Grinding the washed rod mill discharge to approximately 90% minus 200 mesh was necessary to get fairly good liberation of the copper and zinc from the bulk of the pyrite. Lime was added to the ball mill to give a pH of about 10 for depression of the pyrite. Zinc inhibiting reagents appeared detrimental to good copper recovery in the primary circuit probably due to close mineral association.


The classifier overflow at 90% minus 200 mesh and approximately 20% solids with a pH of about 10 is conditioned with Dow Reagent Z-200. This reagent has both promoting and frothing characteristics favorable to flotation of the copper and zinc with a minimum of pyrite. Sodium isopropyl xanthate Z-11 and a light frother such as methyl isobutyl carbinol or Dowfroth 250 may be used as alternate reagents.

Bulk flotation under differential conditions to reject the pyrite into the tailings results in about one-third (1/3) of the total weight ending up in the bulk concentrate containing slightly over 90% of the total copper. Approximately 2% of the total copper was previously removed in soluble form in the primary washing stages ahead of the grinding circuit.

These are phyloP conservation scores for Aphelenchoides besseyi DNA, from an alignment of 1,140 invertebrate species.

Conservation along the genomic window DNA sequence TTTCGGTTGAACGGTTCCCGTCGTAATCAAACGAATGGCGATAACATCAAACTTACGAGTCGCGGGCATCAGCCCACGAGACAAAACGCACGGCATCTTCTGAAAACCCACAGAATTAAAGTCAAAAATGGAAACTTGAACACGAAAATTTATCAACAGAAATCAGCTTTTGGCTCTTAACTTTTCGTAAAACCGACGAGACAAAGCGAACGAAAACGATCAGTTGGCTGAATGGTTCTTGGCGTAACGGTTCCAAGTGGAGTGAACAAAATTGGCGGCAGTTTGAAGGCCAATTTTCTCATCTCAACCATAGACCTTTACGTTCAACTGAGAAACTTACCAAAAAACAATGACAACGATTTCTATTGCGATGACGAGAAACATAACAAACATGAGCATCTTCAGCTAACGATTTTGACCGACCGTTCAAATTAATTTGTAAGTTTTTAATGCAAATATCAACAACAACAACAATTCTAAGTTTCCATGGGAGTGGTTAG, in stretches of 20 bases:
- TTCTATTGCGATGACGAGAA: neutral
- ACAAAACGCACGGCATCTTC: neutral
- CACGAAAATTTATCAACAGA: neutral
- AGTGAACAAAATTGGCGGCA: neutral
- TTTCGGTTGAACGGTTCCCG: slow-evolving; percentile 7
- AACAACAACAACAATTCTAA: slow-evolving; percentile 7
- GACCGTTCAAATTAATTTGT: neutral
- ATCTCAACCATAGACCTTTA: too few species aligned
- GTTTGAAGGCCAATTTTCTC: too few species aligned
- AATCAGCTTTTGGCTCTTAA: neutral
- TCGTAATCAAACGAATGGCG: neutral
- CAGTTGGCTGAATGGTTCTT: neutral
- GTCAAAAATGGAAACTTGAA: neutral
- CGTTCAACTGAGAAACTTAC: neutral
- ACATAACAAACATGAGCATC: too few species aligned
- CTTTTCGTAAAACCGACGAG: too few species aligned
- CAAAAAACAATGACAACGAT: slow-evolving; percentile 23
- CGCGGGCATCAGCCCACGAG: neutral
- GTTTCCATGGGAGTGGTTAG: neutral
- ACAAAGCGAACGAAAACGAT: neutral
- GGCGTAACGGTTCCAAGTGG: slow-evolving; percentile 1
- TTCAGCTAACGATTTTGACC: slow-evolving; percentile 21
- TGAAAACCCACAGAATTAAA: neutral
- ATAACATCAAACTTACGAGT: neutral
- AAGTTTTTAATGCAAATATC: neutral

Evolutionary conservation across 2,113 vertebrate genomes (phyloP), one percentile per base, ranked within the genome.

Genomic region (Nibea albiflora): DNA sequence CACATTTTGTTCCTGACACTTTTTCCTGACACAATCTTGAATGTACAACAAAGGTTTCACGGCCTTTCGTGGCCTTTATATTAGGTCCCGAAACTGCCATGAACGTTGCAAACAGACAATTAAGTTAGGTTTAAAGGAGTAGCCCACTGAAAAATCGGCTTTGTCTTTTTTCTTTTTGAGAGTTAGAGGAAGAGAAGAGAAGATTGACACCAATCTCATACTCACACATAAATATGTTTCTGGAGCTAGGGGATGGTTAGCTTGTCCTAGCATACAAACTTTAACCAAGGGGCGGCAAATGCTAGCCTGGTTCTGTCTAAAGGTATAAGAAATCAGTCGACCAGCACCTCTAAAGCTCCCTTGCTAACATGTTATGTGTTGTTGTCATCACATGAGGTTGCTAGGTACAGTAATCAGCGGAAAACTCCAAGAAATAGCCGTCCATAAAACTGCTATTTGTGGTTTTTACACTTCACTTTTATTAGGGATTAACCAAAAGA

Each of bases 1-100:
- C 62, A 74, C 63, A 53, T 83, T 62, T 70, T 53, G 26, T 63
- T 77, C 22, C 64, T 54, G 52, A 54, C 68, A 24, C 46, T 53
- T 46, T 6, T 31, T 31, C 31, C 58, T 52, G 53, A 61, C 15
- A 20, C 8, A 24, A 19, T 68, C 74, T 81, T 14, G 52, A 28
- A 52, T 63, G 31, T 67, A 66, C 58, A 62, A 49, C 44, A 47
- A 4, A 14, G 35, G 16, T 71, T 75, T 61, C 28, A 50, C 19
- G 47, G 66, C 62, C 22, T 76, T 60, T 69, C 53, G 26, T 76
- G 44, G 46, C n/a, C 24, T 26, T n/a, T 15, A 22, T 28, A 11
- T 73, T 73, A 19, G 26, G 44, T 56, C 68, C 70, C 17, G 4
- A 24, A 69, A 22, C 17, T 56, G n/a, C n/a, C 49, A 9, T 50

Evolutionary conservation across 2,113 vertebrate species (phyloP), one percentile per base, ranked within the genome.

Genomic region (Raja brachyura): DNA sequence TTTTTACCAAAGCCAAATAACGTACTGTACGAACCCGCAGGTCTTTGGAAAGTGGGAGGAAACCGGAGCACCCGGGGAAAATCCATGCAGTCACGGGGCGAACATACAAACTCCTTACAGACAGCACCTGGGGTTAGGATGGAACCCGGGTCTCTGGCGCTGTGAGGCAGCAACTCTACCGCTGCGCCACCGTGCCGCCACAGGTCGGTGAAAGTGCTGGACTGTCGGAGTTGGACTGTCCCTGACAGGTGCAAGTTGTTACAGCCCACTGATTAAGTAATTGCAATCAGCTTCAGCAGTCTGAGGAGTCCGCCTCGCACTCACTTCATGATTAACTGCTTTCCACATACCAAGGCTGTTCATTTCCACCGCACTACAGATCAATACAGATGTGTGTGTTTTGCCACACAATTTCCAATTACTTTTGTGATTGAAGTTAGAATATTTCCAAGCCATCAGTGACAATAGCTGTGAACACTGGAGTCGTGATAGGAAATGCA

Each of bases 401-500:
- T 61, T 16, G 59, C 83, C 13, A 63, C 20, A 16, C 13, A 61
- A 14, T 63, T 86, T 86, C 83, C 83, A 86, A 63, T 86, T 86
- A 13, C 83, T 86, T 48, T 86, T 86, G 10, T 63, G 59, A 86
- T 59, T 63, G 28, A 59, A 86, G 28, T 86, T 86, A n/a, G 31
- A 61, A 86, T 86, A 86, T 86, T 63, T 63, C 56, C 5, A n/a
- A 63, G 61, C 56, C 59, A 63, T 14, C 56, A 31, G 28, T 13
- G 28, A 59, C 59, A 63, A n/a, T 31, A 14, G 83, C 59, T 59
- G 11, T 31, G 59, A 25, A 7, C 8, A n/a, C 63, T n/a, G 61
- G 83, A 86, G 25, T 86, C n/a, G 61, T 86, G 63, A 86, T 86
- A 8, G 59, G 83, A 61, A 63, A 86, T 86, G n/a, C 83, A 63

The bulk copper-zinc concentrate after thickening is reground to all minus 325 mesh. Even at this grind microscopic examination shows inclusions of chalcopyrite in sphalerite grains. Zinc sulphate and cyanide are added to the regrind mill to effectively depress the sphalerite. Xanthate Z-11 or reagent Z-200 is added to the conditioner to promote the chalcopyrite and float it in the “Sub-A” circuit as shown. Note that a scavenger or middling product is taken at the end of the circuit and returned to the regrind section for further grinding. Final copper concentrate assayed approximately 28% copper with slightly under 8% zinc. Copper recovery was between 70-75% on this difficult ore. By lowering the copper grade and increasing recovery the zinc content would become excessive. The smelter did not permit copper with over 10% Zn.


“Sub-A” Flotation Cells of the cell to cell type are recommended for all the flotation steps in this treatment circuit. A high degree of selectivity is very essential in the roughing, scavenging, cleaning, and recleaning steps throughout since the bulk of the ore is pyrite, and it must be rejected into the final mill tailing. The final tailing from the regrind section will be high in zinc. When market conditions are favorable it can be converted into a shipping grade zinc concentrate.

Recommendations for Copper Zinc Separation by Flotation

On ores of this type it is very essential to carry out a comprehensive test program on representative samples taken from various zones of the mining operation. Samples should be shipped in sealed containers to retain the original moisture content and soluble salts and tested without delay. This minimizes the effects of surface oxidation and more nearly approaches the conditions under which the ore will be milled.


Source: This article is a reproduction of an excerpt of “In the Public Domain” documents held in 911Metallurgy Corp’s private library.